What Are Common Symptoms of Autoimmune Disease?
Between taking care of yourself and family members and trying to manage a social life and career, it’s common for women to feel tired and achy. But are these symptoms of a stressful life, or could they be tied to an underlying condition like autoimmune disease?
Ana-Maria Orbai, M.D., M.H.S., is a rheumatologist at the Johns Hopkins Arthritis Center. Rheumatologists specialize in diagnosing and treating musculoskeletal diseases and autoimmune conditions (rheumatic disease). Orbai talks about how to recognize common autoimmune disease symptoms and when you should see a doctor.
Autoimmune Disease Basics
Autoimmune disease happens when the body’s natural defense system can’t tell the difference between your own cells and foreign cells, causing the body to mistakenly attack normal cells. There are more than 80 types of autoimmune diseases that affect a wide range of body parts.
The most common autoimmune diseases in women are:
- Rheumatoid arthritis, a form of arthritis that attacks the joints
- Psoriasis, a condition marked by thick, scaly patches of skin
- Psoriatic arthritis, a type of arthritis affecting some people with psoriasis
- Lupus, a disease that damages areas of the body that include joints, skin and organs
- Thyroid diseases, including Graves’ disease, where the body makes too much thyroid hormone (hyperthyroidism), and Hashimoto’s thyroiditis, where it doesn’t make enough (hypothyroidism) of the hormone
Symptoms of autoimmune disease may be severe in some people and mild in others. “There are different degrees of autoimmune disease,” says Orbai. “The symptoms a person gets likely relate to multiple factors that include genetics, environment and personal health.”
Common Autoimmune Disease Symptoms
Despite the varying types of autoimmune disease, many of them share similar symptoms. Common symptoms of autoimmune disease include:
- Joint pain and swelling
- Skin problems
- Abdominal pain or digestive issues
- Recurring fever
- Swollen glands
Many women say it’s hard to get diagnosed, something that Orbai agrees with. “It’s not black or white,” she says. “There’s usually no single test to diagnose autoimmune disease. You have to have certain symptoms combined with specific blood markers and in some cases, even a tissue biopsy. It’s not just one factor.”
Diagnosis can also be difficult because these symptoms can come from other common conditions. Orbai says women should seek treatment when they notice new symptoms.
“If you’ve been healthy and suddenly you feel fatigue or joint stiffness, don’t downplay that,” she says. “Telling your doctor helps him or her to look closer at your symptoms and run tests to either identify or rule out autoimmune disease.”
Autoimmune Disease: Why Is My Immune System Attacking Itself?
Autoimmune disease affects 23.5 million Americans, and nearly 80 percent of those are women. If you're one of the millions of women affected by this group of diseases, which includes lupus, rheumatoid arthritis and thyroid disease, you may be wondering why your immune system is attacking itself.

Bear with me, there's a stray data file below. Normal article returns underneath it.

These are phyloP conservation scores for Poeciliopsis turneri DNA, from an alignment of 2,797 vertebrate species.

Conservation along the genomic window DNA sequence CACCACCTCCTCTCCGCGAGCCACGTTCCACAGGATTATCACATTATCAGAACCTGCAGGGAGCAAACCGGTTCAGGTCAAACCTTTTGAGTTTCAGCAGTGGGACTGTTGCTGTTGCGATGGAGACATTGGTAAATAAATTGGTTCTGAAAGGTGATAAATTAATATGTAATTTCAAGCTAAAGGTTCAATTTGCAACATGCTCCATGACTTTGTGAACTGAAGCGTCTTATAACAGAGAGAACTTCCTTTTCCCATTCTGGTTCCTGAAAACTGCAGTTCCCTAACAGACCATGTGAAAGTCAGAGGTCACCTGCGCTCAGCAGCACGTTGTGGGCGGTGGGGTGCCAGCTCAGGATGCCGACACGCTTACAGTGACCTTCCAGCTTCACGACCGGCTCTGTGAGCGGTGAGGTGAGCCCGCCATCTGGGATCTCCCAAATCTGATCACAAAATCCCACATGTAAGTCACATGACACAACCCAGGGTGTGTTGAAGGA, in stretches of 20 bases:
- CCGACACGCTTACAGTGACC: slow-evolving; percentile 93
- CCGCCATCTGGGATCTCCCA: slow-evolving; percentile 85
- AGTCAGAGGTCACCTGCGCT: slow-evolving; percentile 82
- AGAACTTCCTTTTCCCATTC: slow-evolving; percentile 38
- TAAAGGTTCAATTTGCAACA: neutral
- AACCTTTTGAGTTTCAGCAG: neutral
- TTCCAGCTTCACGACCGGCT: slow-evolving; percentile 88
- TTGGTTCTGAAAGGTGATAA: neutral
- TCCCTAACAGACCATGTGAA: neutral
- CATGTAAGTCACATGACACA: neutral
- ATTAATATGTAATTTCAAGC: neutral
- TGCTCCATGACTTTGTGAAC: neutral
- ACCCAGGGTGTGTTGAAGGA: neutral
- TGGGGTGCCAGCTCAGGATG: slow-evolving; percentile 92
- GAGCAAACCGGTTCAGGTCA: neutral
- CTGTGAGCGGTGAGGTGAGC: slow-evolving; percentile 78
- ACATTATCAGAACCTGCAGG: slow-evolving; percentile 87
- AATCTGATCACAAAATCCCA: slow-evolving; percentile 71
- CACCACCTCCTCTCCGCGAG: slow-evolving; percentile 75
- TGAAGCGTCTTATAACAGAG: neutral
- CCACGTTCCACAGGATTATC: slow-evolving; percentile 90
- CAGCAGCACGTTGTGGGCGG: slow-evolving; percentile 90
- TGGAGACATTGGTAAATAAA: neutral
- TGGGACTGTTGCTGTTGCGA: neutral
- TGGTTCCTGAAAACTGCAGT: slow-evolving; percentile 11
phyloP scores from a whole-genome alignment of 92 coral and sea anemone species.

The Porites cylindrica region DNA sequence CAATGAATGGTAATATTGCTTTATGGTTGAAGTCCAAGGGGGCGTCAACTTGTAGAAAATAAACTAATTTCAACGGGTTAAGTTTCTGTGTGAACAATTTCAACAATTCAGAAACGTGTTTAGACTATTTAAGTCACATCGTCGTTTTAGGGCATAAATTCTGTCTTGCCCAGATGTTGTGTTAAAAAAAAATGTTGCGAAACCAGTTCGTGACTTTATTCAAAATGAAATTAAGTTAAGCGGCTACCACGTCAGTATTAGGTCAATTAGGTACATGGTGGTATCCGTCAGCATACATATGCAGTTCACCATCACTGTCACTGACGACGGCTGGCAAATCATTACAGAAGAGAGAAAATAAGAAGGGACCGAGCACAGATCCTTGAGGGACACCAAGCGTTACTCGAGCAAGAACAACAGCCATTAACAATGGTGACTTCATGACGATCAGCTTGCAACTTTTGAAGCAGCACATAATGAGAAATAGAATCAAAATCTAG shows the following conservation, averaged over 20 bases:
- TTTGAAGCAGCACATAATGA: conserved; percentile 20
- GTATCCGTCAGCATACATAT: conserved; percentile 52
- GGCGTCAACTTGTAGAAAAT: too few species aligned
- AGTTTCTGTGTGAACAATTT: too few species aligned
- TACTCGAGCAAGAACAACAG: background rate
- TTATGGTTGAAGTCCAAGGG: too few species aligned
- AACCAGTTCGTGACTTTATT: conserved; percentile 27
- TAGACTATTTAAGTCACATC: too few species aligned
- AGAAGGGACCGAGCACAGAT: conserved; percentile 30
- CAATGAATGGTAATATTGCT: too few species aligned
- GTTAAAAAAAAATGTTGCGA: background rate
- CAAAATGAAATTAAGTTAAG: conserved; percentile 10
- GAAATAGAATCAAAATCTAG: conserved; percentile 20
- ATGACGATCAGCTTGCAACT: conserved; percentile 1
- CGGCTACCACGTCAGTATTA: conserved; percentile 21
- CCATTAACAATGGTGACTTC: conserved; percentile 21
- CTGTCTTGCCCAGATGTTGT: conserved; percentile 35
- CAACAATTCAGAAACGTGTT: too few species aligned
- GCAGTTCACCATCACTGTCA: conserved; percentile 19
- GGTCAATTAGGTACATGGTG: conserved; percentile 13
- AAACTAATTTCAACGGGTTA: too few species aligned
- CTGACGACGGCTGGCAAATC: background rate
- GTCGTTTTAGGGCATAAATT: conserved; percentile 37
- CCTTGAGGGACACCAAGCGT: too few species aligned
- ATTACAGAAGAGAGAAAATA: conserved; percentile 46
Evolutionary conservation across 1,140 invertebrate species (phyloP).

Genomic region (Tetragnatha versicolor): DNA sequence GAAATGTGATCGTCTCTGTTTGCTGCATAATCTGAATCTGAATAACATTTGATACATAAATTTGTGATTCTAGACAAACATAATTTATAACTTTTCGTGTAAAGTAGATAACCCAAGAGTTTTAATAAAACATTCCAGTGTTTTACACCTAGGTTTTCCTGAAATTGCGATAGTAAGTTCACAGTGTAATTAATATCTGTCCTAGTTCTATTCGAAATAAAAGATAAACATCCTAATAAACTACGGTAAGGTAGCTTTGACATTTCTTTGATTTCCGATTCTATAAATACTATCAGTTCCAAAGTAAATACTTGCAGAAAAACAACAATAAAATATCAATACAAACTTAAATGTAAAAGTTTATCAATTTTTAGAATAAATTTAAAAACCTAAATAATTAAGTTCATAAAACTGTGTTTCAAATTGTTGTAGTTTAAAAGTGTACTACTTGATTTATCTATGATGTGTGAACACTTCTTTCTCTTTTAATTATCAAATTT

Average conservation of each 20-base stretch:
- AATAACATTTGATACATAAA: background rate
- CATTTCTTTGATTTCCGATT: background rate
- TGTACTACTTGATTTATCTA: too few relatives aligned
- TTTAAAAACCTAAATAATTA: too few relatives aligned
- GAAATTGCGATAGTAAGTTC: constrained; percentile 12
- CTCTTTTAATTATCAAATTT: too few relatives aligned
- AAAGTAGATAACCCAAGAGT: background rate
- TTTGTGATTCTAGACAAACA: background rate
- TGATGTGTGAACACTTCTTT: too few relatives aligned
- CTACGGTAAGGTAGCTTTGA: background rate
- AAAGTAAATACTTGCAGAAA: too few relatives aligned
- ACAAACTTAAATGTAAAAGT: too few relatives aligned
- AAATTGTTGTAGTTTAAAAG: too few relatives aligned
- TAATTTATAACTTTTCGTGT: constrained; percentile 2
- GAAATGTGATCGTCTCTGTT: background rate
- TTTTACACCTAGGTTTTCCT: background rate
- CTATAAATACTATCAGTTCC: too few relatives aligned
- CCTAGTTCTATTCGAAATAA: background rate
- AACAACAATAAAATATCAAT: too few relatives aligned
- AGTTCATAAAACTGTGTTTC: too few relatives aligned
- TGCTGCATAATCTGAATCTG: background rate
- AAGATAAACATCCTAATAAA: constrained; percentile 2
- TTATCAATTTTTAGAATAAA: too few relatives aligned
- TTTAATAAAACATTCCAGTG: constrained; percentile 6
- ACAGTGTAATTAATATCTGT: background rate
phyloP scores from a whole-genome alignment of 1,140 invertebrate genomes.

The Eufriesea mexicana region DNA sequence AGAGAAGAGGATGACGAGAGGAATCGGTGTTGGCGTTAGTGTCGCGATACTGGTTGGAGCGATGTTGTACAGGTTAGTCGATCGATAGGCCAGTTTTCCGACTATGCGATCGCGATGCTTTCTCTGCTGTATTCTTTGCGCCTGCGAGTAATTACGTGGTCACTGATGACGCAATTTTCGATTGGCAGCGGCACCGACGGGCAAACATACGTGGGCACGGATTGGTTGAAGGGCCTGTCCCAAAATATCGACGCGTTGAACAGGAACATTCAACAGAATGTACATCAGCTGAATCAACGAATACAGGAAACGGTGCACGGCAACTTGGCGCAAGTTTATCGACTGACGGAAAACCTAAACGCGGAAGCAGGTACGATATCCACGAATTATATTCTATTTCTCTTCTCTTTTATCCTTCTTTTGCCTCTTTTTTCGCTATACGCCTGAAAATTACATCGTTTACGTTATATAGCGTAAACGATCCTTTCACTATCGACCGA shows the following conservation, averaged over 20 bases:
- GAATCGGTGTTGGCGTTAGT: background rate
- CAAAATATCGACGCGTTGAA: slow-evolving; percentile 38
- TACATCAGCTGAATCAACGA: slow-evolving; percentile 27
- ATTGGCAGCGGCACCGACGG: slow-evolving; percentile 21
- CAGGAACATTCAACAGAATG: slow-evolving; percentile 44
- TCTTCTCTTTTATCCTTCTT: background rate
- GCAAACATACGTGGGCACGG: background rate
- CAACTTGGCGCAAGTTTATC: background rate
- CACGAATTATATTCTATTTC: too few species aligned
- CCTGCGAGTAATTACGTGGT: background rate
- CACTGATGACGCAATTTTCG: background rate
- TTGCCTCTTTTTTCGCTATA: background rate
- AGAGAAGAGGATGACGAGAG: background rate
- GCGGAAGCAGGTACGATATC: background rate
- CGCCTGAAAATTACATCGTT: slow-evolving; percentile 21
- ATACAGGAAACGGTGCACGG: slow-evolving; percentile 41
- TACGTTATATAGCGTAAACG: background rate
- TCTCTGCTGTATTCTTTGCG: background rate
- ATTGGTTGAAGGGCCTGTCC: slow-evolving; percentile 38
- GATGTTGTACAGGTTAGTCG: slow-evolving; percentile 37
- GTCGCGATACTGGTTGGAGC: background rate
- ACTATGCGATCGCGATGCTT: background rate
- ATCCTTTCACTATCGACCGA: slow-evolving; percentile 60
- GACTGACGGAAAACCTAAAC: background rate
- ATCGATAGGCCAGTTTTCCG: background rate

Autoimmune Disease Risk Factors
Researchers don’t know what causes autoimmune disease, but several theories point to an overactive immune system attacking the body after an infection or injury. We do know that certain risk factors increase the chances of developing autoimmune disorders, including:
- Genetics: Certain disorders such as lupus and multiple sclerosis (MS) tend to run in families. “Having a relative with autoimmune disease increases your risk, but it doesn’t mean you will develop a disease for certain,” says Orbai.
- Weight: Being overweight or obese raises your risk of developing rheumatoid arthritis or psoriatic arthritis. This could be because more weight puts greater stress on the joints or because fat tissue makes substances that encourage inflammation.
- Smoking: Research has linked smoking to a number of autoimmune diseases, including lupus, rheumatoid arthritis, hyperthyroidism and MS.
- Certain medications: “Certain blood pressure medications or antibiotics can trigger drug-induced lupus, which is often a more benign form of lupus,” Orbai says. “Our myositis center also discovered that specific medications used to lower cholesterol, called statins, can trigger statin-induced myopathy.” Myopathy is a rare autoimmune disease that causes muscle weakness. Before starting or stopping any medications, however, make sure to talk to your doctor.
Autoimmune Disease and Your Health
Having lupus, rheumatoid arthritis or psoriatic arthritis raises your risk for heart disease. While taking steps to reduce heart disease is always a good idea, it is even more essential if you have one of these conditions. Talk to your doctor about what you can do to keep your heart healthy and strong. For example, keeping your blood pressure and cholesterol levels within healthy ranges, eating a nutritious diet and exercising regularly can be lifesaving.
These steps can also help reduce the symptoms of autoimmune disease. Orbai admits that making time for healthy living can be hard, given women’s fast-paced lives, but she insists that finding the balance is key to living with autoimmune disease.
“It’s something that’s going to involve commitment, and sometimes it’s going to be tough,” she says. “But learning to listen to your body and being smart about what triggers your disease is important. It’s something you do for yourself.”
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